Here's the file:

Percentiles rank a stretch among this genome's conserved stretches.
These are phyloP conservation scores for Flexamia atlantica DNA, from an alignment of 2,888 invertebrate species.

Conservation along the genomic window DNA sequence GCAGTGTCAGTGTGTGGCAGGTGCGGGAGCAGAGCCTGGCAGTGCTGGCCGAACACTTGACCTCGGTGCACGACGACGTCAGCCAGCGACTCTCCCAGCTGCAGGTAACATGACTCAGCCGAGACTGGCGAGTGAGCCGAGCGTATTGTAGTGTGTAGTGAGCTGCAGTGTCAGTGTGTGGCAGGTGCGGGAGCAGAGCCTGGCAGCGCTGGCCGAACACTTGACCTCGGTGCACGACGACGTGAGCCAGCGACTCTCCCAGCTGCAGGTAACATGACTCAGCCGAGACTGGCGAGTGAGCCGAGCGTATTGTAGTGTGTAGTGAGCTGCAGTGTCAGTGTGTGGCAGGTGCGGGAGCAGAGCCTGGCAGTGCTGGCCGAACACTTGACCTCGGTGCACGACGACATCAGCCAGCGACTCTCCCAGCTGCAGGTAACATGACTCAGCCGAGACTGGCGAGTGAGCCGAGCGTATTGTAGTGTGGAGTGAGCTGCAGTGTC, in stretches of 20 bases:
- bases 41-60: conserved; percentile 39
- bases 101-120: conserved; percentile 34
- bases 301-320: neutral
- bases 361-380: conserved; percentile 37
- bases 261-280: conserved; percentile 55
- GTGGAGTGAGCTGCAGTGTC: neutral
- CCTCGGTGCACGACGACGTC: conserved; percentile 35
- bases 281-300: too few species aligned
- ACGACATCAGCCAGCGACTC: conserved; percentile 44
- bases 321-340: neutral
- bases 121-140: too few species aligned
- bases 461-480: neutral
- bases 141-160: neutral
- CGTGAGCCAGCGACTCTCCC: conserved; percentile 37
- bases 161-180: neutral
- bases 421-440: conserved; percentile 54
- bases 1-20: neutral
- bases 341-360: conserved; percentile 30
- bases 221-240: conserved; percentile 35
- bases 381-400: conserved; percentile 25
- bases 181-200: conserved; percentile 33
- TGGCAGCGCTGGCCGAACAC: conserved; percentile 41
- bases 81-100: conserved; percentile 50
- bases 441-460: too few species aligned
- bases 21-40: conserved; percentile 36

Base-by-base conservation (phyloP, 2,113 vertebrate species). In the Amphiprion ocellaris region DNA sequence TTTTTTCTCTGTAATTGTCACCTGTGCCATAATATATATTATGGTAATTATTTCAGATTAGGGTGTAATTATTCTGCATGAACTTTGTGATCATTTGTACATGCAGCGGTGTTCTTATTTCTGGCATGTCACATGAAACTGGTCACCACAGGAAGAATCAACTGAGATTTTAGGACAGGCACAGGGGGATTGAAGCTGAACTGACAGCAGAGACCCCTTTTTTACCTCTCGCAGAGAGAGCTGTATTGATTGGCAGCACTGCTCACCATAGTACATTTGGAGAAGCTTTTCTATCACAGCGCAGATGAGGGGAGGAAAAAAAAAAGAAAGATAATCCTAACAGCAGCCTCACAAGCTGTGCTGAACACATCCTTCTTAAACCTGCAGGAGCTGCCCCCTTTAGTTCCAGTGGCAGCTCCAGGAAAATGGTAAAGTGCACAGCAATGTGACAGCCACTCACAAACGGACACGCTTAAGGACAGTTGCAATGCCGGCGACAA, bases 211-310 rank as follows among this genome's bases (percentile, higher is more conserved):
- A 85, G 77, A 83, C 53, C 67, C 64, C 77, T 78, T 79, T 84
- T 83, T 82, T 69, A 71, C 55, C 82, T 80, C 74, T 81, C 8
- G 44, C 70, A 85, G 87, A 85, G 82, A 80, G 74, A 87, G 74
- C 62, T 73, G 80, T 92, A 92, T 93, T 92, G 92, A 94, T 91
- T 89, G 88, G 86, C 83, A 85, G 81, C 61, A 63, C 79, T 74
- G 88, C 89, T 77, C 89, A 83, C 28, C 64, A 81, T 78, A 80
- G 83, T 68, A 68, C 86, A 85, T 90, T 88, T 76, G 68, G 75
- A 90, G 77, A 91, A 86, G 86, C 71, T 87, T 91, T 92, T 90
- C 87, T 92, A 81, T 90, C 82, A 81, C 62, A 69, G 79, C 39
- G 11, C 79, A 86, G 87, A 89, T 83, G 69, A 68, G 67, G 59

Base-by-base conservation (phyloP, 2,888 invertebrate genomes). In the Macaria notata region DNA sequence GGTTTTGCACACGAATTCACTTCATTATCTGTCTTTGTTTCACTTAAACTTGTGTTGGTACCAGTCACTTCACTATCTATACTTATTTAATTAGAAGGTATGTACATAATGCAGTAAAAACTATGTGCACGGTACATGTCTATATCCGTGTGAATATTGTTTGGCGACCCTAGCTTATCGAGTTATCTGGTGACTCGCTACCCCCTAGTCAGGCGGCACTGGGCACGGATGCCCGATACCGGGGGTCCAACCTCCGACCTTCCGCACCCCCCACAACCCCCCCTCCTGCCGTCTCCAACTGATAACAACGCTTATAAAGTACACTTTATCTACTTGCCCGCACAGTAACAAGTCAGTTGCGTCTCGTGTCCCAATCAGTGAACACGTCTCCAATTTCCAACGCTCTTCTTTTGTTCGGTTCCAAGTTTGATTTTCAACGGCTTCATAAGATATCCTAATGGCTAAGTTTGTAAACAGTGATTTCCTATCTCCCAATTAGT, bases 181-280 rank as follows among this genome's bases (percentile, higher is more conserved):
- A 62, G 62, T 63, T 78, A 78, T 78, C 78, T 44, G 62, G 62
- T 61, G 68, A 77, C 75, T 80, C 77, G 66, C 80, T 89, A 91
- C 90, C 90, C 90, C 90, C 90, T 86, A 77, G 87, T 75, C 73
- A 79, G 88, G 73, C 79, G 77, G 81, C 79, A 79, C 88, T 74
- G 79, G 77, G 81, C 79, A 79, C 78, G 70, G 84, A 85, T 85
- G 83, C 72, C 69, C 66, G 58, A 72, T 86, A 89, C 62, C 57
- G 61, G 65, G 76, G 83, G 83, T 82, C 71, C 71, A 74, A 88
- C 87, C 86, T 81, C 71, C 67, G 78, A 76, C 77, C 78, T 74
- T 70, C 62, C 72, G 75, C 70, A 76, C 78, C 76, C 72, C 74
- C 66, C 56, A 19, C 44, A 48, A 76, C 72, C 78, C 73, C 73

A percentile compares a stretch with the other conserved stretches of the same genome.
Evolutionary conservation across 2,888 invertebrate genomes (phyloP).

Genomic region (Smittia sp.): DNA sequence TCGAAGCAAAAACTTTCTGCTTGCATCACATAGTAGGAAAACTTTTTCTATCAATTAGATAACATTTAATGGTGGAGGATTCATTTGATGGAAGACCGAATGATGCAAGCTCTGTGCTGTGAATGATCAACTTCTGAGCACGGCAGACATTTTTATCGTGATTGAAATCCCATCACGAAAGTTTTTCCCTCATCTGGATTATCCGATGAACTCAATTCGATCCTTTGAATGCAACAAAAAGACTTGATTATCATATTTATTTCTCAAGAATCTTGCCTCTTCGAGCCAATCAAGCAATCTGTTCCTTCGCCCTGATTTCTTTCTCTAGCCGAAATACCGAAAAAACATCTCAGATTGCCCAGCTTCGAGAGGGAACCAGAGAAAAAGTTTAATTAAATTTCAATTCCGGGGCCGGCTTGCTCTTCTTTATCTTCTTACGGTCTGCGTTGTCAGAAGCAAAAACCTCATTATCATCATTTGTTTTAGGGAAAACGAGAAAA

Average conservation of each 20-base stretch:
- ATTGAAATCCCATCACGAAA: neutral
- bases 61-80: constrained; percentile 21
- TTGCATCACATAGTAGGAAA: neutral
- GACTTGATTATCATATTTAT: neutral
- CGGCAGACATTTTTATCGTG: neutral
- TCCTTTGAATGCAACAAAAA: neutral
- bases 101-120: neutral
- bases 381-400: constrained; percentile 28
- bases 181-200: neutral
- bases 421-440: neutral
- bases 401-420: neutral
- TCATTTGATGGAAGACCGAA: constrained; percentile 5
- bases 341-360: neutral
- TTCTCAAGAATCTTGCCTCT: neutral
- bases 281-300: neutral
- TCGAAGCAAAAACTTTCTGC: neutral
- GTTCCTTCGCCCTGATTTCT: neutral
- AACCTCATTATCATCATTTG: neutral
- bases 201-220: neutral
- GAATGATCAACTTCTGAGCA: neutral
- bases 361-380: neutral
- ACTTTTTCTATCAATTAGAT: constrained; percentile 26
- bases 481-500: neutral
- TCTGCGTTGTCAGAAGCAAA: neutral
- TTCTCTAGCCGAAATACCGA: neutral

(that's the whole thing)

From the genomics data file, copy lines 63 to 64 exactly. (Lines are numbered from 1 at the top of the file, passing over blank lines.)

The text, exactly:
- bases 181-200: neutral
- bases 421-440: neutral